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Australia Aviation History

Pilots Who Were Pioneers In Aviation - Part 4


DOUGLAS SLOANE  (1890-1917)   Sir Keith MacPherson and Sir Ross McPherson SMITH, (1890—1955) (1892-1922)    LJ Wackett   R Williams   CARL WILLIAM(BILL)  WITTBER(1879 - 1970)   UNDERLAND
No E.J. 134-N


Fought in WW1 as a gunner in the AIF in Amiens, Villers-Bretonneau and Hamel. Returned to Queensland to farm. After Hudson Fysh pulled his car out of a mess in the Outback he helped found QANTAS remaining as Chairman of Directors until 1947.( 'qantas.com.au' website and aust. Aviators) The first Australian airman to win the Victoria Cross in WW1, he landed behind enemy lines to rescue a fellow aviator who had been forced down. He retired as a RAAF Air Vice Marshal.

It is a strange thing that so many flyers , not well known in the Eastern States of Australia are ignored by aviation historians. Such is Jimmy Melrose who flew in the MacRobertson Race in 1934 ( U.K. to Australia) in a Puss Moth with his wife and came third on handicap ( 1000 pd. prize money). He only just made it to Darwin , as he glided in with the tank dry! In November 1935 , while flying in a Percival Vega Gull over the Bay of Bengal on a record solo flight to Australia, saw the exhausts of the Lady Southern Cross with Kingsford Smith on board, (the latter plane and pilot was never seen again) . Jimmy also flew again from U.K. to Darwin in April 1936 in a Heston Phoenix . Throughout his life he was supported by his mother , who bought him all his planes!

Born in Creswick ,Victoria ; brought up by his dad ,he was fascinated by cars and aeroplanes from an early age. It was his good luck that he and Bob Cousins became entangled with the 'Three Harrys', Hawker, Busteed and Kauper. As a young driver , he carried Capt. Petre and Capt. Harrison to the newly proposed flying school at Pt. Cook, Victoria in in 1913, although he crashed the car on the way, to the amusement of the occupants! He and Cousins went to England to join the other three at Sopwith's and constructed the aeroplanes they flew in, including the Schneider Trophy entrants. Disappointed at not getting into the R.F.C. at the outbreak of war , he went home to join up in Australia and just missed the first A.F.C. contingent in 1914.


So he built his own plane and actually flew it , if only for a moment or two. Enlisting , he went to England and transferred to the A.F.C. as the first N.C.O. to train to fly, in Maurice Farmans. After becoming an Officer and active flying in France, he contracted Spanish Flu and was returned to Australia to recover in mid 1918. He tested aircraft at Pt. Cook and shipped surplus aircraft from th U.K., including a DH6 (Clutching Hand).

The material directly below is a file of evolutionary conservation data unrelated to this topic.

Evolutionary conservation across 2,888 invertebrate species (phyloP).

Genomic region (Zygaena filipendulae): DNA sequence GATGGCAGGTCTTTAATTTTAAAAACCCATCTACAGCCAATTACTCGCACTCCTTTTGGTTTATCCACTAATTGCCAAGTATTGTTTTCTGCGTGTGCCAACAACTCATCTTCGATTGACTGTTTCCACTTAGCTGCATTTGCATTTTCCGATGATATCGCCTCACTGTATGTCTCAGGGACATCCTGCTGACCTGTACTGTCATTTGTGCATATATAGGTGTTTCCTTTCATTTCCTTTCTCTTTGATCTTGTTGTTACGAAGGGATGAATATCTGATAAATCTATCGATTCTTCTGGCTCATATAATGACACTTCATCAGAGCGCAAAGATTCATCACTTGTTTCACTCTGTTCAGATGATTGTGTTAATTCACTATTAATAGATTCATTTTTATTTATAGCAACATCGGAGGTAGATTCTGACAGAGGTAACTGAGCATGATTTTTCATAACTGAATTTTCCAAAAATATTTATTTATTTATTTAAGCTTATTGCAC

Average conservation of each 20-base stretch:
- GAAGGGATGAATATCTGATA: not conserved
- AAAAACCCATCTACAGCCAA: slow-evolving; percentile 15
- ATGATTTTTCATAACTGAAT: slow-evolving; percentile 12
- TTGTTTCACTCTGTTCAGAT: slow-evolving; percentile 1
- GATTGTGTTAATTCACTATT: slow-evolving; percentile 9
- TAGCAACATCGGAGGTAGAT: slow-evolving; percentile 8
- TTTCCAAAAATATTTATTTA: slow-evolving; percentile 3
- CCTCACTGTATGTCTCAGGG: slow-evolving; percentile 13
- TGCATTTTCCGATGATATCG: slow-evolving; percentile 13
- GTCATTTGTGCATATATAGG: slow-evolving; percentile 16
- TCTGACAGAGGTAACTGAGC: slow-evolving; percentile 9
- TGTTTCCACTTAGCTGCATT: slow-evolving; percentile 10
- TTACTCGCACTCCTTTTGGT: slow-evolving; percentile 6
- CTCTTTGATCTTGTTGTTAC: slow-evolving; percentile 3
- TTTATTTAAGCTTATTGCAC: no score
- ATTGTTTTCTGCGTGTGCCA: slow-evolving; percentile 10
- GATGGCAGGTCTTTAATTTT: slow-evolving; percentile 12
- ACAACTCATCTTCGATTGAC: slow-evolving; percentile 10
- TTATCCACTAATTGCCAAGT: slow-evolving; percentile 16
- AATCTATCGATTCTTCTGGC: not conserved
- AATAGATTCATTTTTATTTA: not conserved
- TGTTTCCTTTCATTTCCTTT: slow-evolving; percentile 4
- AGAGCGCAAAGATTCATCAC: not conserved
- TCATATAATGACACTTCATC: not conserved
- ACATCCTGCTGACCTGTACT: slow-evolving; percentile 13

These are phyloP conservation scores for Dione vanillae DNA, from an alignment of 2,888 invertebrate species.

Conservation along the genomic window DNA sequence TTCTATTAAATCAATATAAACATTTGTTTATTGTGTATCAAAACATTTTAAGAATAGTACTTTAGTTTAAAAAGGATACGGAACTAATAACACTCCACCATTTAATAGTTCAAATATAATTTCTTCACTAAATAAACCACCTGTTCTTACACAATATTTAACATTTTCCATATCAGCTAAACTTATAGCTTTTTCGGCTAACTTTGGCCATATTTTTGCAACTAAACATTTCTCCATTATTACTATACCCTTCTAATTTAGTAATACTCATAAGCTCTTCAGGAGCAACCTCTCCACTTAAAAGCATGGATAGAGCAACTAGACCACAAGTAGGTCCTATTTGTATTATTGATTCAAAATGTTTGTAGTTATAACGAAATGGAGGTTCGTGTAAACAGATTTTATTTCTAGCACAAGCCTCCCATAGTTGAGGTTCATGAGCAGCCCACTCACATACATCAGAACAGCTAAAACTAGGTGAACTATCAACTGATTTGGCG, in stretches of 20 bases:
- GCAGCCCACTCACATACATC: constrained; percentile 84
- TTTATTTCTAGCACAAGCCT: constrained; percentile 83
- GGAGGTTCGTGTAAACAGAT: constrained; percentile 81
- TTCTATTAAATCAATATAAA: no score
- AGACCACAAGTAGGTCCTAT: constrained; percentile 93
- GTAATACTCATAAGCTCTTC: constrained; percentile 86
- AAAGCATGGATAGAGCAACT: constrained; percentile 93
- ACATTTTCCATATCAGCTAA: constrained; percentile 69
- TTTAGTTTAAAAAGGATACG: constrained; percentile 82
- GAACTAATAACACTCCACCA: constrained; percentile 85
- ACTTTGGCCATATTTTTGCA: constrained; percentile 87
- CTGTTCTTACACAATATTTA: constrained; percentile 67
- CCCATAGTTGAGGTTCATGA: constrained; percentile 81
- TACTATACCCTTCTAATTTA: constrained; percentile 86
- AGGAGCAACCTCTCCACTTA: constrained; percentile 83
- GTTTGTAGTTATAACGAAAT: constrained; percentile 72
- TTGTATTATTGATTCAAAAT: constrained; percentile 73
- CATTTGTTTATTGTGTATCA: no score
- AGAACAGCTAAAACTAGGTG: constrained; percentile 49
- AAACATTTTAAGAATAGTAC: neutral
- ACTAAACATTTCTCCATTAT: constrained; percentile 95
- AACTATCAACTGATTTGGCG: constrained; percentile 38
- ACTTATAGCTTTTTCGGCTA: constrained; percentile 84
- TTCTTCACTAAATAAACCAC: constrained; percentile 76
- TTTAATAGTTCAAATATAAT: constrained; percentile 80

He also flew a Curtiss flying boat along the Adelaide coastline , staying at the Pier Hotel, Glenelg. Finally he sold his Bristol Fighter to Qantas .Later still, in 1928 he formed MacRobertson Miller Aviation Co. with a chocolate millionaire and started the Adelaide to Broken Hill service as well as other regional ones within S.A..In 1929 he won the Sydney to Perth air race ( 2500 miles ) . Expanding to Western and Northern Australia the company grew before W.W.2 and finally became absorbed into the Ansett-ANA empire.( His Autobiography 'Early Birds').

Born in Scotland he went to Australia in 1928, to become a flying instructor at Adelaide Aero Club. He later joined Ansett and also did stunt flying. When Kingsford Smith and C.W.A. Scott made successive solo records for the flight from England to Australia in 1930, it was inevitable that Jim Mollison would also try. Scott and he did not get on well together, being both ex-RAF and keen boxers.

In July 1931 he attempted to beat 9 days, 5 hours of Scott's record in the reverse direction. At his first attempt in June 1931 he had too much fuel on board and he failed to take off at Darwin; but when repairs were done, he made a second attempt. After making an emergency landing in Batavia he lost his goggles over India. Over France he flew, very tired, through fog but had to land on shingles at Pevensey on the English coast. He thus sliced 2 days off the record. Amy Johnson, the Yorkshire lass from Hull, had flown solo from Croydon to Darwin in May 1930 in a similar D.H. Moth (Jason).

They met in Capetown, subsequently married and were a famous aviation couple. They were entered for the Centenary Air Race in 1934 in the fastest aircraft the D.H.88 Comet (Black Magic). At Allahabad, India, they had to withdraw due to engine overheating. Becoming competitors for 'solo' records around the world, coupled with their boisterous personalities, led to a separation and divorce. He married again twice but maintained a hectic life until arthritis made him give up and he took a London Pub instead.



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